• If we can transform s[1..i] to t[1..j-1] in k operations, then we can simply add t[j] afterwards to get t[1..j] in k+1 operations.
    • If we can transform s[1..i-1] to t[1..j] in k operations, then we can do the same operations on s[1..i] and then remove the original s[i] at the end in k+1 operations.
    • If we can transform s[1..i-1] to t[1..j-1] in k operations, we can do the same to s[1..i] and then do a substitution of t[j] for the original s[i] at the end if necessary, requiring k+cost operations.
  • The operations required to transform s[1..n] into t[1..m] is of course the number required to transform all of s into all of t, and so d[n,m] holds our result.

This proof fails to validate that the number placed in d[i,j] is in fact minimal; this is more difficult to show, and involves an argument by contradiction in which we assume d[i,j] is smaller than the minimum of the three, and use this to show one of the three is not minimal.

Upper and lower bounds

The Levenshtein distance has several simple upper and lower bounds that are useful in applications which compute many of them and compare them. These include:

  • It is always at least the difference of the sizes of the two strings.
  • It is at most the length of the longer string.
  • It is zero if and only if the strings are identical.
  • If the strings are the same size, the Hamming distance is an upper bound on the Levenshtein distance; otherwise the Hamming distance plus the difference in sizes is an upper bound.
  • If the strings are called s and t, the number of characters found in s but not in t is a lower bound.

Sample implementations

Python

From http://hetland.org/python/distance.py by Magnus Lie Hetland

def distance(a,b):
    "Calculates the Levenshtein distance between a and b."
    n, m = len(a), len(b)
    if n > m:
        # Make sure n <= m, to use O(min(n,m)) space
        a,b = b,a
        n,m = m,n
        
    current = range(n+1)
    for i in range(1,m+1):
        previous, current = current, [i]+[0]*m
        for j in range(1,n+1):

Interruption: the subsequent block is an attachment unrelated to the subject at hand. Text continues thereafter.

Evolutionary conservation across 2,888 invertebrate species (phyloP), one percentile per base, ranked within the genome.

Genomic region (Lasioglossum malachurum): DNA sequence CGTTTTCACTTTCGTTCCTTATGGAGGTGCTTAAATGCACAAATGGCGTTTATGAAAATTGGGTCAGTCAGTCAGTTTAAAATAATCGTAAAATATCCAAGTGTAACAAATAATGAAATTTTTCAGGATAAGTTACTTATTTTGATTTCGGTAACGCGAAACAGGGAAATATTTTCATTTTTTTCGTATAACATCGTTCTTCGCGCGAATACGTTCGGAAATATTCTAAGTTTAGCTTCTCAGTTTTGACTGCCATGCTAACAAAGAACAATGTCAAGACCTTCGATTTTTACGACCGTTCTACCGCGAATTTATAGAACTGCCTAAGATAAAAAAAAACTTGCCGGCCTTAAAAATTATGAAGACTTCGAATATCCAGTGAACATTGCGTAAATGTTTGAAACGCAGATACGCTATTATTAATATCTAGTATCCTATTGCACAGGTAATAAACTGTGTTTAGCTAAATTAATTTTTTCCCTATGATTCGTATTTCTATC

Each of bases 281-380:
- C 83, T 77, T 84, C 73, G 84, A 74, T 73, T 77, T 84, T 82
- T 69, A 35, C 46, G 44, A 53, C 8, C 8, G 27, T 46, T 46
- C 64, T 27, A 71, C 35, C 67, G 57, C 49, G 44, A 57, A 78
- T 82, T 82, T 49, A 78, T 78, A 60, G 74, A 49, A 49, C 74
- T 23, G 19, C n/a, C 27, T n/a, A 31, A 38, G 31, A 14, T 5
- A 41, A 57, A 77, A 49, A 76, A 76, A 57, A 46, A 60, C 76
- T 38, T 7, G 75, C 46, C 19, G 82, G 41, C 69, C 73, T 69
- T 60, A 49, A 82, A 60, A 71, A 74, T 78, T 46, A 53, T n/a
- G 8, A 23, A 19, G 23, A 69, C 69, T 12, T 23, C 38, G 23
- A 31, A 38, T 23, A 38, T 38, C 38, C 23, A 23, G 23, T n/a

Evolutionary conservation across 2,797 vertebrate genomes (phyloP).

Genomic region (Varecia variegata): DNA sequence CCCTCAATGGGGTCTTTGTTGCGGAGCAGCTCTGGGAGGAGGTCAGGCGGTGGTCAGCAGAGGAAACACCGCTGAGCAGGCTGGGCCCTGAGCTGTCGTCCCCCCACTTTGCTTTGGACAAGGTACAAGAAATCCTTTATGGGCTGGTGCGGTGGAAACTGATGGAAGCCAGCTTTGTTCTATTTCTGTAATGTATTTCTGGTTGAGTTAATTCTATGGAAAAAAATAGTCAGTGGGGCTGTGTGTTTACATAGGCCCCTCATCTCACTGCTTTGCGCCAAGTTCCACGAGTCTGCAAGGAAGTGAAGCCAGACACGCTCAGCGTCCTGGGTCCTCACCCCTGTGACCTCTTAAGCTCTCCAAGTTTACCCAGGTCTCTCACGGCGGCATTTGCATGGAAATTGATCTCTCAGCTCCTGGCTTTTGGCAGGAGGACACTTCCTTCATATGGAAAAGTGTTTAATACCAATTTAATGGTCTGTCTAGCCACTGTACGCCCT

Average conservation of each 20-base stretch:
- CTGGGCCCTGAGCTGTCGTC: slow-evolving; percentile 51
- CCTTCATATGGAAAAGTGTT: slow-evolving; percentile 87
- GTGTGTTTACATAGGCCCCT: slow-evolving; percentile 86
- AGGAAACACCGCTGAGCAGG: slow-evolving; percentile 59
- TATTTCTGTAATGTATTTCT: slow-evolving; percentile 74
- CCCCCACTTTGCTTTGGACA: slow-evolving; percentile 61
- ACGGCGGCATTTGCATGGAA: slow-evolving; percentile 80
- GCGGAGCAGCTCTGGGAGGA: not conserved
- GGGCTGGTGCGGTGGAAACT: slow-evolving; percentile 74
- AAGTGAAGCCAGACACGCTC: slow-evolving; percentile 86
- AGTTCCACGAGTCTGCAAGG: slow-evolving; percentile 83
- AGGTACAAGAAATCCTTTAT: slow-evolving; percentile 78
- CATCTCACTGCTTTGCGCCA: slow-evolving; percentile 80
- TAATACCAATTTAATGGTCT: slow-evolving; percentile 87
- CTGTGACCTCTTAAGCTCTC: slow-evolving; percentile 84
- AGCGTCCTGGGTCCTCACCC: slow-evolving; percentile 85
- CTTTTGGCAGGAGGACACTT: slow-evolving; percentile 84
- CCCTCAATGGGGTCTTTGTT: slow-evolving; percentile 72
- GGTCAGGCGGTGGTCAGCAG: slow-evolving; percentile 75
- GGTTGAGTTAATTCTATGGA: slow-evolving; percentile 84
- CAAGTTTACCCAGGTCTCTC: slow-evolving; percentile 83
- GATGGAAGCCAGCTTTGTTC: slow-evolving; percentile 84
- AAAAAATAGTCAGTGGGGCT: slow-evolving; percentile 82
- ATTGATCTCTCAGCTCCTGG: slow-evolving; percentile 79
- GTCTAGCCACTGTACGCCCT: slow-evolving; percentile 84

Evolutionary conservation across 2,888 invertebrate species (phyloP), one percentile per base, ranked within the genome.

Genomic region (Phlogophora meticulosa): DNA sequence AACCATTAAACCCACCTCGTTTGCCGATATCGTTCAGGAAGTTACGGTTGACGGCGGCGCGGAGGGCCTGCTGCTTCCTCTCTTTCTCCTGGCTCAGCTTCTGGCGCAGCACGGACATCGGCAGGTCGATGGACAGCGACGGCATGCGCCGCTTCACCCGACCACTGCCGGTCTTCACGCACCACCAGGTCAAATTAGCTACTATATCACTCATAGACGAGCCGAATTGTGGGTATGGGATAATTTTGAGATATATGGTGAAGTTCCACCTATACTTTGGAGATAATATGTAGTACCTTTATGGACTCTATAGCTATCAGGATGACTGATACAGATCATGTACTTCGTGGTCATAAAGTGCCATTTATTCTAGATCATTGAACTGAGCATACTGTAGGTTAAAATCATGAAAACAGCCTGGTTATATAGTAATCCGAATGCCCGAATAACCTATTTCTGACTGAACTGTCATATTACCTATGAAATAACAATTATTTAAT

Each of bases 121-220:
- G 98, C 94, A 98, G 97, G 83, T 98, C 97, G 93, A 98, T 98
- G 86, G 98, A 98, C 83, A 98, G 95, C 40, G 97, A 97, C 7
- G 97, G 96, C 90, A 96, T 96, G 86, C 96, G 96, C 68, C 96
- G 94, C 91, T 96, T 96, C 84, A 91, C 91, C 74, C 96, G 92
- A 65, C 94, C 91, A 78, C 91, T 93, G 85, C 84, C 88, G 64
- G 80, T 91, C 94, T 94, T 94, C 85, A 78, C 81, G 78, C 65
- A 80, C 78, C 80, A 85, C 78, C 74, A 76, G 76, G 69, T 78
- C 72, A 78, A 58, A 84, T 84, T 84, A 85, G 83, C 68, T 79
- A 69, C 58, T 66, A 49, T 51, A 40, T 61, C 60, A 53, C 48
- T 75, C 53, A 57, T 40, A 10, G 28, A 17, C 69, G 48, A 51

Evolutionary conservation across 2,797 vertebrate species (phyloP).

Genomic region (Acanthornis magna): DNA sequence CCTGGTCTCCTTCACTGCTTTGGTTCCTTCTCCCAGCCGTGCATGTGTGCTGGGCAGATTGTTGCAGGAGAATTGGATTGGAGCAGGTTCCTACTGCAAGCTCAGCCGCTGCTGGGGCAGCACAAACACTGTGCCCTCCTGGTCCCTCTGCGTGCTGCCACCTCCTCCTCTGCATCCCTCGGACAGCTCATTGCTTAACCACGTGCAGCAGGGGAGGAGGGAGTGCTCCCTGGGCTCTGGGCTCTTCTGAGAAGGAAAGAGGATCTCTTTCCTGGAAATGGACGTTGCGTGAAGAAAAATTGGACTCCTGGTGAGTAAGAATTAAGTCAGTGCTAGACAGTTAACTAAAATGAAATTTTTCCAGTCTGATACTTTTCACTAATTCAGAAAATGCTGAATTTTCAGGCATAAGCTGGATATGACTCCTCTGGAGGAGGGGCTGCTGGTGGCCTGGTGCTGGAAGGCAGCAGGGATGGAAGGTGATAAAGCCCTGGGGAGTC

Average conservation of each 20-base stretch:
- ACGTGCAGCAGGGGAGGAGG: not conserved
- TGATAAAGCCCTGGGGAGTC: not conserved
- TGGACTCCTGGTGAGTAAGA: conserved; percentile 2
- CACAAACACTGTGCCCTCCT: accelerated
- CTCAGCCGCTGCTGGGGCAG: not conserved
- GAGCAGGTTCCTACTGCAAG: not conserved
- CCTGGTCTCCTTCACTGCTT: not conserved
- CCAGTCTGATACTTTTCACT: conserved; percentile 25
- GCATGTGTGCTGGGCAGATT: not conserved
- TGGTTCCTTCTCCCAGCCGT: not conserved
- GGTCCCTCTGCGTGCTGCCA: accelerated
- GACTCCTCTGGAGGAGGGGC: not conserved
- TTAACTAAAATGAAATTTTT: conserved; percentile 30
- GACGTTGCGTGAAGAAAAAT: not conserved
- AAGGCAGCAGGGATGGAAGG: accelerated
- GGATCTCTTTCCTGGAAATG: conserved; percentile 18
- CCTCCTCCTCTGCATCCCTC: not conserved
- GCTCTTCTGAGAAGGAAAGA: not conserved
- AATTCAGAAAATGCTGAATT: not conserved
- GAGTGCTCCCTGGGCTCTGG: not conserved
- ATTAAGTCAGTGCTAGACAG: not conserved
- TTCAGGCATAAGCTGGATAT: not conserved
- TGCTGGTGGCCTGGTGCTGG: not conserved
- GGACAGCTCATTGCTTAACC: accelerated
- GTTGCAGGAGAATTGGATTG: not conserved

add, delete = previous[j]+1, current[j-1]+1
            change = previous[j-1]
            if a[j-1] != b[i-1]:
                change = change + 1
            current[j] = min(add, delete, change)
            
    return current[n]

Haskell

Because Haskell automatically memoizes results of previous calls, it is particularly suited to a simple recursive implementation:

editDistance :: String->String->Int
editDistance [] [] = 0
editDistance s [] = length s
editDistance [] t = length t
editDistance (s:ss) (t:ts) = minimum [ (if s == t then 0 else 1) + editDistance ss ts,
                                       1 + editDistance ss (t:ts),
                                       1 + editDistance (s:ss) ts ]

Scheme

Uses srfi-25 and srfi-42

(define add1 (lambda (x) (+ x 1)))
(define sub1 (lambda (x) (- x 1)))

(define levenshtein-distance
  (lambda (s1 s2)
    (let* ((width (add1 (string-length s1)))
           (height (add1 (string-length s2)))
	   (d (make-array (shape 0 height 0 width) 0)))
      (do-ec (:range x width) (array-set! d 0 x x))
      (do-ec (:range y height) (array-set! d y 0 y))
      (do-ec (:range x (string-length s1))
	     (:range y (string-length s2))
             (array-set!
              d (add1 y) (add1 x)
              (min
               (add1 (array-ref d y (add1 x)))
               (add1 (array-ref d (add1 y) x))
               (+ (array-ref d y x)
                  (if (eqv? (string-ref s1 x)
                            (string-ref s2 y))
                      0
                      1)))))
      (displarray d)
      (array-ref d (sub1 height) (sub1 width)))))

See also

External links

fr:Distance de Levenshtein it:Distanza di Levenshtein ja:レーベンシュタイン距離 pl:Odległość Levenshteina